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Friday, 17 April 2015
Monday, 6 April 2015
|Gwendolyn Brooks 1917-2000|
The poem only consists of a couple of dozen words, all of a single syllable but it is laden with meaning. The poet is imagining what she thinks the young men are thinking. "We real cool. We left school." speaks volumes and we may infer that if they didn't leave or skip school they may have been saying "We are real cool. "We lurk late" hints at various possibilities of misdemeanour's. "Striking straight" implies a long time spent playing pool.
"Sing sin" hints, again at possible anti-social activities. And "We thin gin" refers to the practice among young guys in the 50s to add water to Gin, the most popular spirit at that time. In the final stanza the word Jazz is used, like the first word of the previous four lines, as an adjective. There are many differing versions of what that means, some of them unsavoury. The poetess has coyly let people make there own interpretation of it - I will do the same! So we have a bunch of school-age kids, possibly gambling, drinking and getting up to no good but we should be careful of rushing to judgement. It may all be a show of bravado.....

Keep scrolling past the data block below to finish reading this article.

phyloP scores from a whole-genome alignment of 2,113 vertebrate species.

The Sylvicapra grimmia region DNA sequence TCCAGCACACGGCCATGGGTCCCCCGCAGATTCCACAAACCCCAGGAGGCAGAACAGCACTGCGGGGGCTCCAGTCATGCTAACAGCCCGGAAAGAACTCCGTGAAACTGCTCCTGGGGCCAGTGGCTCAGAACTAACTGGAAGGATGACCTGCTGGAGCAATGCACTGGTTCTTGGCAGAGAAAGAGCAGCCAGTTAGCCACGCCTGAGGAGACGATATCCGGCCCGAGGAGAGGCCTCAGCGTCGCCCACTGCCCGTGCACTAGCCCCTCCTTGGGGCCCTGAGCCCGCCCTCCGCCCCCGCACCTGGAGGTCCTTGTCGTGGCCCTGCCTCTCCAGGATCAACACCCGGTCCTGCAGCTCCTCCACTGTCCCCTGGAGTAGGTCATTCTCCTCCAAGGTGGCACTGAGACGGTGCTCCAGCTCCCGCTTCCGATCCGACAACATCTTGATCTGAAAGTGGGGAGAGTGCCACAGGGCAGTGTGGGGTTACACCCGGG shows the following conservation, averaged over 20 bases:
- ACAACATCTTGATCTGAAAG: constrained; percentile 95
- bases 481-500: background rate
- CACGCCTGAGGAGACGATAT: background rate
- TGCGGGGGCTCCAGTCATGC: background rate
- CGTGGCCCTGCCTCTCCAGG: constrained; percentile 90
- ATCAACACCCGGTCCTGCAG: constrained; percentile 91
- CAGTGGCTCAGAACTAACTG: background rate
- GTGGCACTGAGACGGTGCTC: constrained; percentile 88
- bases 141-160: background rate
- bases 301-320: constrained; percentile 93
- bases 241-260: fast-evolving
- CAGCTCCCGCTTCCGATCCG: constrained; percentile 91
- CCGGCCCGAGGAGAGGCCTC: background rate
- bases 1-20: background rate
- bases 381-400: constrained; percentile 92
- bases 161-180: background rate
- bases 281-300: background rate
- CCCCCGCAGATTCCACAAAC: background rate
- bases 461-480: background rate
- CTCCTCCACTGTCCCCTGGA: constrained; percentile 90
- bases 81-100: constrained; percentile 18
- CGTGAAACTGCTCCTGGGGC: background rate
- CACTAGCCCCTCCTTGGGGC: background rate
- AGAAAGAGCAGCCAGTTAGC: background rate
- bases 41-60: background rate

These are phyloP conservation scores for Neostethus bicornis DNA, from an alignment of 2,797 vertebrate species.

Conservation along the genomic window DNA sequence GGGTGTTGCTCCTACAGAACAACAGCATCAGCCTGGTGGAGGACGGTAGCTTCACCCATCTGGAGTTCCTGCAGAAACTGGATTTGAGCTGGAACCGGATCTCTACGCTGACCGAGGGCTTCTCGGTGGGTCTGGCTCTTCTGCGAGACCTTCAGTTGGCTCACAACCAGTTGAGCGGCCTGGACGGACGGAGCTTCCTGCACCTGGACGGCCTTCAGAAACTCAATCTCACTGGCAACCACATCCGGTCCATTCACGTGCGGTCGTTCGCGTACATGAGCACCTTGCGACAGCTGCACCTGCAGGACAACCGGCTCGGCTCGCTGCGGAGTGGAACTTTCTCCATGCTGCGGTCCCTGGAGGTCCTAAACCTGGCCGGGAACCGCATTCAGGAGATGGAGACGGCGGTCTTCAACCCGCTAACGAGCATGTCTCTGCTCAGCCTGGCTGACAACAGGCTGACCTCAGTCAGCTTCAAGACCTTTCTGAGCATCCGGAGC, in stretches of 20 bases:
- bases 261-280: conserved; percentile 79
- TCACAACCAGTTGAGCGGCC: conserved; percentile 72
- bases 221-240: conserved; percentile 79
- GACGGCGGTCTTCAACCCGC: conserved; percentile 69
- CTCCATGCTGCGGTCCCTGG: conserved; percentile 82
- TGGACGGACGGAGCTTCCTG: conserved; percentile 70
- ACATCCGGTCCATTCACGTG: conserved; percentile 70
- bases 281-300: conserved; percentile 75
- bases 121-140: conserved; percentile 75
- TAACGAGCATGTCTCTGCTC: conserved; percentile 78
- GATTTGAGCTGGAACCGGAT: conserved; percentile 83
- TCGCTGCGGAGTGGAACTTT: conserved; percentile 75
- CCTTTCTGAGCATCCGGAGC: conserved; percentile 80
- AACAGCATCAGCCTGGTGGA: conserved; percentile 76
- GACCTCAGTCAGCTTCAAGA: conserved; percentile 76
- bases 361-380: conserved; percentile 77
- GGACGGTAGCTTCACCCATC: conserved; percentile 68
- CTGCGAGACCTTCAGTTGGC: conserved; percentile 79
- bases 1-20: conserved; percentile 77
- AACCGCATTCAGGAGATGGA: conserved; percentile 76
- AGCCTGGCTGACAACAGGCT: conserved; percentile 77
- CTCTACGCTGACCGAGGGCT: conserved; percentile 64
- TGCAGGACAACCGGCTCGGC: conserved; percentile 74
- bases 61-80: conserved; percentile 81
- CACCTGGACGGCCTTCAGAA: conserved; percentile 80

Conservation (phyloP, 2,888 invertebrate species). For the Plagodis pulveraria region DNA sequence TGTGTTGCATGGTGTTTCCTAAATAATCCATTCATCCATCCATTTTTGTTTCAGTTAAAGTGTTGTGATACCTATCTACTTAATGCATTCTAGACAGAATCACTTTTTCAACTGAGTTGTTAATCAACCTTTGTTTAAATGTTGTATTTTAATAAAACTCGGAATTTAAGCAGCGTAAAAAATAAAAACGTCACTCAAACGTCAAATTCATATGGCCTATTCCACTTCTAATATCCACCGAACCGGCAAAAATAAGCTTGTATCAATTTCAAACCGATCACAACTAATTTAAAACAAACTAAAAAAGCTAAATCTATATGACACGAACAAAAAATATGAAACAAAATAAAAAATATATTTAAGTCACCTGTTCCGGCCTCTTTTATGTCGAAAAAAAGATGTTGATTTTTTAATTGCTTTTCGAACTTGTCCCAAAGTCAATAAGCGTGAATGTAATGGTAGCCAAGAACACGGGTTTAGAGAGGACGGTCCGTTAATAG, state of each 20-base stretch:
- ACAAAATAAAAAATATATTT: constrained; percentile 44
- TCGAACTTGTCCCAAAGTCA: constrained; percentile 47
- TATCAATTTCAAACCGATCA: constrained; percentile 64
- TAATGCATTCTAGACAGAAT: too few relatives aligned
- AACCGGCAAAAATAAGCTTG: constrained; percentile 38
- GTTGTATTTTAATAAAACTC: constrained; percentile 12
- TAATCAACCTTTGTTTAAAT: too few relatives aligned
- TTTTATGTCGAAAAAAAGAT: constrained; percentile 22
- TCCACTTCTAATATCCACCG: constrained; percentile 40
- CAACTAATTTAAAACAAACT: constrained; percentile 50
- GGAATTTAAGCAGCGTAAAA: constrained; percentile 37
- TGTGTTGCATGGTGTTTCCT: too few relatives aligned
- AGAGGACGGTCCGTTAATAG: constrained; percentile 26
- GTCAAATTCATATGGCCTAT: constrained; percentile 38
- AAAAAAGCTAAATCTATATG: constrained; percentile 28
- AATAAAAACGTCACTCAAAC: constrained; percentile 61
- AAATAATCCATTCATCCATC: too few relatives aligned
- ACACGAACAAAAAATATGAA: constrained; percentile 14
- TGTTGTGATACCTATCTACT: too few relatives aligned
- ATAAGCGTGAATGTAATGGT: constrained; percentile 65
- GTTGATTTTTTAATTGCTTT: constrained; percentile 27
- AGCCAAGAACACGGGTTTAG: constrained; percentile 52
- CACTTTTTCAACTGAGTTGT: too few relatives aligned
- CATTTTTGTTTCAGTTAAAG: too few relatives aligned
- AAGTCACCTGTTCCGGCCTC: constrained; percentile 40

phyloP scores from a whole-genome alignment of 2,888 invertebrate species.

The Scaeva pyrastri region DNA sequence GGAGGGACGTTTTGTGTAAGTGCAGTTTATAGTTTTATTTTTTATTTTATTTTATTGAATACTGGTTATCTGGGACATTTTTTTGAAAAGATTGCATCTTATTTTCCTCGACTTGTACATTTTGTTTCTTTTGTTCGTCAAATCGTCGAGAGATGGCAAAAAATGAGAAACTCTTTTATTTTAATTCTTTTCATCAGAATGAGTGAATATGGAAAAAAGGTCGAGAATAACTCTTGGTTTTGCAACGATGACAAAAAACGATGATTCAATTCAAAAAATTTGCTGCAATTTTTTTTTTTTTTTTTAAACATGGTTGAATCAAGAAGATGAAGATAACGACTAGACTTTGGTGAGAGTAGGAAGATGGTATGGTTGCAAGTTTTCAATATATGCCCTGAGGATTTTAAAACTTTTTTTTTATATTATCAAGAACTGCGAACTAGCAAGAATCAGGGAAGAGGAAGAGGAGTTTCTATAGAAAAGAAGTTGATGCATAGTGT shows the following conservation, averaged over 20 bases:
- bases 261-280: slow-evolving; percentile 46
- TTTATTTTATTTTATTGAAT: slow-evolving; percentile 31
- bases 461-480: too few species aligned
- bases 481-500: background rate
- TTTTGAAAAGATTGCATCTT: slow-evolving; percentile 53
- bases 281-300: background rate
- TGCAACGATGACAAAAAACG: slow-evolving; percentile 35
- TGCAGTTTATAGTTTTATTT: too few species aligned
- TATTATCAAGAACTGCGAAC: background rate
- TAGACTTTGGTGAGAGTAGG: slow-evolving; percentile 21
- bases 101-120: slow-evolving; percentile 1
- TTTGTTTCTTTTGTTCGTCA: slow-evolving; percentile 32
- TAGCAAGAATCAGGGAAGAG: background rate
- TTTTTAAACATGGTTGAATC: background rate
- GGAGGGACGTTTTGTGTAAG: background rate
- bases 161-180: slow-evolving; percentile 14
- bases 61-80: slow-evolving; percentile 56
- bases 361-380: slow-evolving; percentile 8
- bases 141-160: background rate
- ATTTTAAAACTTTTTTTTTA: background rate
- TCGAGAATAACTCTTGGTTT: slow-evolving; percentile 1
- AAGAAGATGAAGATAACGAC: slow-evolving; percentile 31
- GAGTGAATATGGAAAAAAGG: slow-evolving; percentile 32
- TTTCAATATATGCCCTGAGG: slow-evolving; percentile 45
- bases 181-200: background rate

In the final sentence, "We die soon" Gwendolyn Brooks has probably switched to what she thinks they should be thinking or she fears may be their destiny.
The achievement of this poem is to paint a picture as powerful as a realist painting by Edward Hopper (look him up!) but with far less brush-stokes.
Listening to Clean Up Woman by Betty Wright. It has wonderful guitar and bass playing. Just try not tapping you foot to it! Listen here.